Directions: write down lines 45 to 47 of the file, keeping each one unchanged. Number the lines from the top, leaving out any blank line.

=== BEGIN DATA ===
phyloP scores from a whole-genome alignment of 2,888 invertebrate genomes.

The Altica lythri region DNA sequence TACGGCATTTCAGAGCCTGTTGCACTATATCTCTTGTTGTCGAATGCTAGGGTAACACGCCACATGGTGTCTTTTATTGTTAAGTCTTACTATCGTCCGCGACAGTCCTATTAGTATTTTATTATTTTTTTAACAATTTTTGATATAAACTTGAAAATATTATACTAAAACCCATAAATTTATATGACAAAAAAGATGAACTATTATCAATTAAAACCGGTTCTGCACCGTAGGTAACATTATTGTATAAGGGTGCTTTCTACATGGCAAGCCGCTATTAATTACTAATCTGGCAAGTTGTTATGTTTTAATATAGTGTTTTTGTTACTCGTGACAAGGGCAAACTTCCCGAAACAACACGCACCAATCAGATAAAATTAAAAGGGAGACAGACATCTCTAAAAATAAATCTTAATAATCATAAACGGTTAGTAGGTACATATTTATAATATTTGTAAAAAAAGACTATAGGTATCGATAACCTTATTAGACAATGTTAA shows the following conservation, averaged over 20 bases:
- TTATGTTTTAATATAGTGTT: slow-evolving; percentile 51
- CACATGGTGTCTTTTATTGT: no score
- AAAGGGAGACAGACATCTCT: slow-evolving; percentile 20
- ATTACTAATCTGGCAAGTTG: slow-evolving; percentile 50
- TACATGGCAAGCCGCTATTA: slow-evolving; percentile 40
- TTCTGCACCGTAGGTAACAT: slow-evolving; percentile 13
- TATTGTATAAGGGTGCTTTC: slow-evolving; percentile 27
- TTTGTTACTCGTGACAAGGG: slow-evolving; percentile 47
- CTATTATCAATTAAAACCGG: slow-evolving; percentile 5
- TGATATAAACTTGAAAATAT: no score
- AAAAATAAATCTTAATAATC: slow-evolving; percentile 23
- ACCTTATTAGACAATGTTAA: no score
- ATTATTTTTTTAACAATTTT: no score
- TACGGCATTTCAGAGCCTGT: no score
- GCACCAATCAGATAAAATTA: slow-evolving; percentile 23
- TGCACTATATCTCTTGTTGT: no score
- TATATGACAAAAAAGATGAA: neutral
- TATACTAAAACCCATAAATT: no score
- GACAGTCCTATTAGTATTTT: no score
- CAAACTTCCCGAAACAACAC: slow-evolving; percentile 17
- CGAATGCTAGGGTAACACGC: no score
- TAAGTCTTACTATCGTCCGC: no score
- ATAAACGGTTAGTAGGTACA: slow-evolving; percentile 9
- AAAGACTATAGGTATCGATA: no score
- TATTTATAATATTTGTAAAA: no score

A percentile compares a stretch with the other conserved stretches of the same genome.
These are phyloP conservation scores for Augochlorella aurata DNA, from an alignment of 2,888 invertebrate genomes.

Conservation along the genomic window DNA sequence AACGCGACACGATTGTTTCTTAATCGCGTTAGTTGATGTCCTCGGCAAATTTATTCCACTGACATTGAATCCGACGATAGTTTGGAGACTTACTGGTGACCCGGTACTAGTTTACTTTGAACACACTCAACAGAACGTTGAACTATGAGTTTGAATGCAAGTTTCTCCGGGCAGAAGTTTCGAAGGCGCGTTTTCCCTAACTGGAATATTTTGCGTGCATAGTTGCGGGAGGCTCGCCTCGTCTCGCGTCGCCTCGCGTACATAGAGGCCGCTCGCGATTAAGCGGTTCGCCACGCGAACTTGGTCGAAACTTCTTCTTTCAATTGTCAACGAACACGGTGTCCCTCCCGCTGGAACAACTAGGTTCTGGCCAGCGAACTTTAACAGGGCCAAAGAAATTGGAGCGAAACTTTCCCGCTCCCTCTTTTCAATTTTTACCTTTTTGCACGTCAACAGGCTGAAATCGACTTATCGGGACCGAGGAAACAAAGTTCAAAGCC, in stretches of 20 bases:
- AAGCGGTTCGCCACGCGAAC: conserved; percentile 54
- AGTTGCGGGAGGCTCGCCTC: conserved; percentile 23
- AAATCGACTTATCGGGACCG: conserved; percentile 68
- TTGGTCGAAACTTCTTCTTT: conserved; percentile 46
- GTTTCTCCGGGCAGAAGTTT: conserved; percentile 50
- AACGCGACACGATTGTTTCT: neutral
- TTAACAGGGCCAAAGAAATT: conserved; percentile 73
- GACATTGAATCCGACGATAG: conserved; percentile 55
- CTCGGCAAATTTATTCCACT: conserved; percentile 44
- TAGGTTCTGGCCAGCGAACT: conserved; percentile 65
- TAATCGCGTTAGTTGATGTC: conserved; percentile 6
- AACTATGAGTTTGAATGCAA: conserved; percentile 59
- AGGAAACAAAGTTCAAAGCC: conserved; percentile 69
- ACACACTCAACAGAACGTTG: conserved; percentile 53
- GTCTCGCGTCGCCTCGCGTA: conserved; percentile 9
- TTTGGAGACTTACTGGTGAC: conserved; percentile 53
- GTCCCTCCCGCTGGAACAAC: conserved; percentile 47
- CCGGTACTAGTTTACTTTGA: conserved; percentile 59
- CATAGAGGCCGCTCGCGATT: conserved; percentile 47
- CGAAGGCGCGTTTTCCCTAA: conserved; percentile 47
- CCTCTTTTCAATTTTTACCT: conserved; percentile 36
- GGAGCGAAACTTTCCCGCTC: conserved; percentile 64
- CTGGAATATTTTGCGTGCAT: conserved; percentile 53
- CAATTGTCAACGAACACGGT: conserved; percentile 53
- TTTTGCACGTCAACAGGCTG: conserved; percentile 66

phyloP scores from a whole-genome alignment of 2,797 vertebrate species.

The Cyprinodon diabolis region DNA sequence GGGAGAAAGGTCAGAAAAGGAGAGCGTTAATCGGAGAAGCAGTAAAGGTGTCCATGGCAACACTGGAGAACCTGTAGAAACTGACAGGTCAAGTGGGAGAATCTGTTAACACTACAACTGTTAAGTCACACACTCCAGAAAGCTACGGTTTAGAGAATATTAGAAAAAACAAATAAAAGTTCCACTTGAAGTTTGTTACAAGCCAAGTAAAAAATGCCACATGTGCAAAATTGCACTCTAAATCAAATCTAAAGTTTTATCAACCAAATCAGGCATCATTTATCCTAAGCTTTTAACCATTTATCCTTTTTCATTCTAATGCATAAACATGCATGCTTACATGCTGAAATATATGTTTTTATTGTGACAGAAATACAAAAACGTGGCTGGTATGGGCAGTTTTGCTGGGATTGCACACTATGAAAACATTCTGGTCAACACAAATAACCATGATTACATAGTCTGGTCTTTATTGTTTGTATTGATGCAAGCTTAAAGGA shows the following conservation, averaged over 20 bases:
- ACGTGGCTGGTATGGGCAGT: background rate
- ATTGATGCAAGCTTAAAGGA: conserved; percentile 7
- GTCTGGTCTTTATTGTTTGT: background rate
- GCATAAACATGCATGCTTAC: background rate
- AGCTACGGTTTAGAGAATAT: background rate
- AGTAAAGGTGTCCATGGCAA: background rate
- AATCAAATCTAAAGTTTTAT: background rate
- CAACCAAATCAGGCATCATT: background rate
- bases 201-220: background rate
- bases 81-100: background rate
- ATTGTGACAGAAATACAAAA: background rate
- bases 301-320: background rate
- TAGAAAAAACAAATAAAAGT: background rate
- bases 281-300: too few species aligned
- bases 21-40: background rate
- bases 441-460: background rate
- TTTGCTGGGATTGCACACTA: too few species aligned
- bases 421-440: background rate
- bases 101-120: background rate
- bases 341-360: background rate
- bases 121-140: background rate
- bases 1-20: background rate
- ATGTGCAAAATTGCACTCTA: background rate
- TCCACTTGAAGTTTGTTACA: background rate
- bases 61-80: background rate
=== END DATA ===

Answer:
- GTCTCGCGTCGCCTCGCGTA: conserved; percentile 9
- TTTGGAGACTTACTGGTGAC: conserved; percentile 53
- GTCCCTCCCGCTGGAACAAC: conserved; percentile 47